The Board featured prominently in the media last week, with our statement condemning the racially-motivated ‘coffin’ assault in Mpumalanga receiving wide coverage. Alana Baranov, who represents us on the steering committee of the Hate Crimes Working Group, was interviewed on several radio news programmes, while opinion pieces on the subject of combating racism and prejudice (including antisemitism) by David Saks and Charisse Zeifert, appeared in the Sunday Tribune and Sowetan respectively.
By contributing the voice of our Jewish community to broader debates, we participate in issues of national importance. This year, one of the most pressing of these issues has been the escalating problem of racially-charged antagonism, something that is becoming more evident at all levels of our society, including in politics. Recapturing the spirit of tolerance, understanding and reconciliation with which South Africa’s brave new world of non-racial democracy was launched 22 years ago has never been more vital. Our community, whether as individuals or through communal organisations must do everything we can to reignite that world.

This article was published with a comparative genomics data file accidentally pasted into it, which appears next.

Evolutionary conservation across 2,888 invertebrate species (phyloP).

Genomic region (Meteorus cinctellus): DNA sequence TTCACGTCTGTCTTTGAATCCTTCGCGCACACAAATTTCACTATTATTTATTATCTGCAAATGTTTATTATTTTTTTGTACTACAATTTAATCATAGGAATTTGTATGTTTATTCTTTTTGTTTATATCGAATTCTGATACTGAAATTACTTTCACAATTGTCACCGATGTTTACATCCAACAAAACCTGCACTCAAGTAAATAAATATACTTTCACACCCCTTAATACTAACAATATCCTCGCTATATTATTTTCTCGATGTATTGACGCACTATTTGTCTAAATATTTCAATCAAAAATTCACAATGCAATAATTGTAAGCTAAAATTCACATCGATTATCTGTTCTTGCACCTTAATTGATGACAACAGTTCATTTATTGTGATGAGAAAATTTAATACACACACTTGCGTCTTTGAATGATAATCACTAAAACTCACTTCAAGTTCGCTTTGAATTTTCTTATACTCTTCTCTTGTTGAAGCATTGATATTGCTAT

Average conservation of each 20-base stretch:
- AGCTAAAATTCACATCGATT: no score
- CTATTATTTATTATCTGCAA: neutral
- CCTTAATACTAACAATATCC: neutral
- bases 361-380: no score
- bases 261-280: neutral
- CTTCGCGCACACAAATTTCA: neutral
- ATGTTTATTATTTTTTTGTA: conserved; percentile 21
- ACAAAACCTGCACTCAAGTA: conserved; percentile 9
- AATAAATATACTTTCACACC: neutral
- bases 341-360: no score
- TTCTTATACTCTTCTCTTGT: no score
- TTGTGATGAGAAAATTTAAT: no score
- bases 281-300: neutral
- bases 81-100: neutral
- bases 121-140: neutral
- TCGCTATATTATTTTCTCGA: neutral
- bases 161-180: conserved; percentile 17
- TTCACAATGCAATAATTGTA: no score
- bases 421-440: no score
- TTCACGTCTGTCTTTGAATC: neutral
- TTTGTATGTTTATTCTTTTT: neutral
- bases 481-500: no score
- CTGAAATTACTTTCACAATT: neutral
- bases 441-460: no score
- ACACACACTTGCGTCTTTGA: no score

When a criminal act is motivated, wholly or in part, by prejudice or intolerance, it adds a significant dimension of severity to the offence. ‘Corrective rape’ against lesbians, for example, combines a brutal physical assault with an attack on the very identity and self-worth of the victim, not to mention that of the LBGT community in general. In recognition of this, a new Hate Crimes Bill has been gazetted and will be coming up before Parliament early next year. The Board is currently finalising its submission on the Bill, in which we will bring our particular concerns as a Jewish community together with our thoughts and recommendation concerning how to tackle such issues as hate speech (particularly online) and how to implement more effectively the anti-discrimination legislation currently on the statute book.